Craugastor yucatanensis is the only member of the genus occurring in the central and northeastern portion of the Yucatán Peninsula (Quintana Roo and Yucatán), while C. alfredi is known from the base of the Peninsula (Chiapas, Tabasco, and Guatemala). Increased sampling efforts in current range gaps are necessary to improve our understanding of the distribution of both species. Here we describe the previously unknown male, and document the arboreal behavior and advertisement call of C. yucatanensis, previously mentioned but with little detail by Calderón-Mandujano et al. (2008). We heard multiple males calling from the bushes and canopy, but the challenge of climbing trees during rain or high humidity made it difficult to capture many individuals. Similarly, Taylor (1942) mentioned the difficulty in obtaining specimens of C. decoratus (Taylor, 1942). Campbell (1998) noted that C. alfredi is usually encountered after dark, especially after rains, sitting in low vegetation in the vicinity of rocky outcroppings. Campbell et al. (1989) found the holotype of C. polymniae (Campbell, Lamar & Hillis, 1989) (a species with vocal sac and slits) calling from vegetation (1–3 m) at night and described its voluminous and varied vocalizations, composed of four different calls. Within the species of Craugastor lacking vocal slits and sac, the holotype of C. galacticorhinus was found calling at 18:25 h from within a hole at the base of a dirt bank, on the side of a trail; the call was described as an extremely soft single “peep” repeated about every minute (Canseco-Márquez and Smith 2004). The holotype of C. campbelli was found sitting on a leaf at 0.75 m above the ground on a foggy night, additional females were observed on vegetation 1 m above the ground and males 2 m above, but not calling (Smith 2005). The holotype of C. nefrens was found at night on a Cecropia leaf at 0.75 m above the ground, and additional specimens during rainy and clear nights on low vegetation or the forest floor (0.3–2.0 m), without calling (Smith 2005). Specimens of C. cyanochthebius were found at night on vegetation (0.25–1.0 m above the ground) in an area of outcropping limestone; the collectors heard a soft frog-like call, but the call could not be confidently associated with this species (McCranie and Smith 2006).

Here we demonstrate that C. yucatanensis possesses an advertisement call, despite the absence of vocal slits and sac in both sexes. Lynch (1965) mentioned that C. yucatanensis lacks vocal slits and sac, but curiously his sample was based only on females. Lee (1996) stated that the call of C. yucatanensis is unknown, and the species might be mute. The quantification of the advertisement call of C. yucatanensis will allow new studies of the behavior and ecology of this species, as well as comparisons with related species, and suggests that other congeners lacking vocal sacs might also vocalize. The vocal repertoire of C. yucatanensis that we describe in this work was recorded in situ from a population near the type locality; however, it will be essential to extend this research to different populations to identify possible intraspecific variation. Craugastor yucatanensis is sexually dimorphic in many characters, notably snout-vent length and tympanum diameter. Males in most of the species in the bocourti species series have a larger tympanum than females, with the exception of C. spatulatus (Smith, 1939), but we must consider that there are species where data for males are not available (e.g., C. batrachylus (Taylor, 1940), C. bocourti (Brocchi, 1877), C. megalotympanum, and C. silvicola (Lynch, 1967); Martin 1958; Campbell et al. 1989). The tympanum-to-eye ratio of all species in the series for which males are known is ≥ 50%, except for C. galacticorhinus (40%), C. polymniae (32%), and C. spatulatus (30%). In females, the tympanum-to-eye ratio is 43–72% (Campbell et al. 1989; Canseco-Márquez and Smith 2004). Craugastor yucatanensis is endemic to the Yucatán Peninsula in Mexico. Its conservation status has been evaluated as Near Threatened by the IUCN (2016), and as a species of special protection (Pr) by SEMARNAT (2010). Wilson et al. (2013) determined its Environmental Vulnerability Score as 17, placing it in the middle portion of the high vulnerability category. The description of males and advertisement call presented here should help in locating additional populations in the Yucatán Peninsula, encourage further research, and eventually generate strategies for the protection of frogs and their habitat.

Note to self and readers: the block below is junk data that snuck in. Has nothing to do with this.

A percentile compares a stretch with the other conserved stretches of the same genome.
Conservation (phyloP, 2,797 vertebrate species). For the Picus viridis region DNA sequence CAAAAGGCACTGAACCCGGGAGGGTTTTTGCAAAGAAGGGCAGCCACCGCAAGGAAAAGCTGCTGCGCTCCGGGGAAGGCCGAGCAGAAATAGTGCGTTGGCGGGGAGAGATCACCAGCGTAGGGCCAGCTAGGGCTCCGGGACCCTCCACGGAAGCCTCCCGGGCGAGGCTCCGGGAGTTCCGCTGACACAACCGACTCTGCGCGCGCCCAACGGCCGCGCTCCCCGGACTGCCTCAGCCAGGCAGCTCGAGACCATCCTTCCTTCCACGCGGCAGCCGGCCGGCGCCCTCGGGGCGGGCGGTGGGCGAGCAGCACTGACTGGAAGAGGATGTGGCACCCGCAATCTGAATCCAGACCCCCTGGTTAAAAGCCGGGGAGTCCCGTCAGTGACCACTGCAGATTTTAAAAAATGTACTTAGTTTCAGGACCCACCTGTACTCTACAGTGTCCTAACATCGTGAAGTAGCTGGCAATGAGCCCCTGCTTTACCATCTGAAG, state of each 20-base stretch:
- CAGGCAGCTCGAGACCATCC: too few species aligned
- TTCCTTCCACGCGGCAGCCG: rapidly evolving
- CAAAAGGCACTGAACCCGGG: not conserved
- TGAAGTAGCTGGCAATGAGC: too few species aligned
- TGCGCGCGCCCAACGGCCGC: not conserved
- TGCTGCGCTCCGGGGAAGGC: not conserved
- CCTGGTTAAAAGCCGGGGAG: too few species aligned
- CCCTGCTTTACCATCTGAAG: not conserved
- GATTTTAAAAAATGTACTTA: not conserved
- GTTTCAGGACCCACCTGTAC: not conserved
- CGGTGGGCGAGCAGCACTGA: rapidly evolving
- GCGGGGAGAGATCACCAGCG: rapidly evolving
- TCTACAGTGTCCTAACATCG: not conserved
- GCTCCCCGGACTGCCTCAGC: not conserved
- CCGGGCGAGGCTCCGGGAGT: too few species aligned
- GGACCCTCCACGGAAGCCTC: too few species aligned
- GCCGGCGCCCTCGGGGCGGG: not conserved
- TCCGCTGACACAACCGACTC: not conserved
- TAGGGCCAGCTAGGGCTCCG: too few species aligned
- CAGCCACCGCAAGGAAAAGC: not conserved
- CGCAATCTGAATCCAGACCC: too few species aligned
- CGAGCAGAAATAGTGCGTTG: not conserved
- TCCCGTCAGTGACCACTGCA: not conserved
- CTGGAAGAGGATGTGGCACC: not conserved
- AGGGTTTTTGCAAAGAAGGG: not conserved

Figure 1. 

Male of Craugastor yucatanensis (ECO-CH-H-4542) view inside of mouth (A) in dorsal aspect (B) ventral view of hand (C) and ventral view of foot (D). Photos by Humberto Bahena Basave.

Figure 2. 

An adult male Craugastor yucatanensis found sitting on vegetation at Xcán, Yucatán, Mexico. Photo by Pedro E. Nahuat Cervera.

Figure 3. 

An adult female Craugastor yucatanensis found inside a cave at Opichén, Yucatán, Mexico. Photo by Pedro E. Nahuat Cervera.

Figure 4. 

Spectrogram (top), and oscillogram (bottom) from a single note of the Craugastor yucatanensis advertisement call, recorded 11 km south of Nuevo Xcán, Yucatán, Mexico.

Acknowledgments

We thank Robert W. Hansen for comments on a previous version of the manuscript, and the anonymous reviewers whose comments improved the final version. We thank Marco A. Dominguez-De la Riva and Francesca M. Cassola for field assistance. We thank Humberto Bahena Basave for taking, and editing photographs, Julio C. Gutiérrez and N. Gabriela Blanco Campos provided laboratory support. We thank David Escalante Euán and Amauri Sarmiento Rojas for the redesign of sound samples and advice in the bioacoustic analysis. We thank all the local people for allowing us access to their land. Sampling and collecting permits were provided by Dirección General de Vida Silvestre of the SEMARNAT (SGPA/DGVS/02570/15, SGPA/DGVS/1629/16, SGPA/DGVS/01205/17, SGPA/DGVS/002491/18) to Fausto R. Méndez-de la Cruz with an extension to JRCV of Departmento de Sistemática y Ecología Acuática at El Colegio de la Frontera Sur.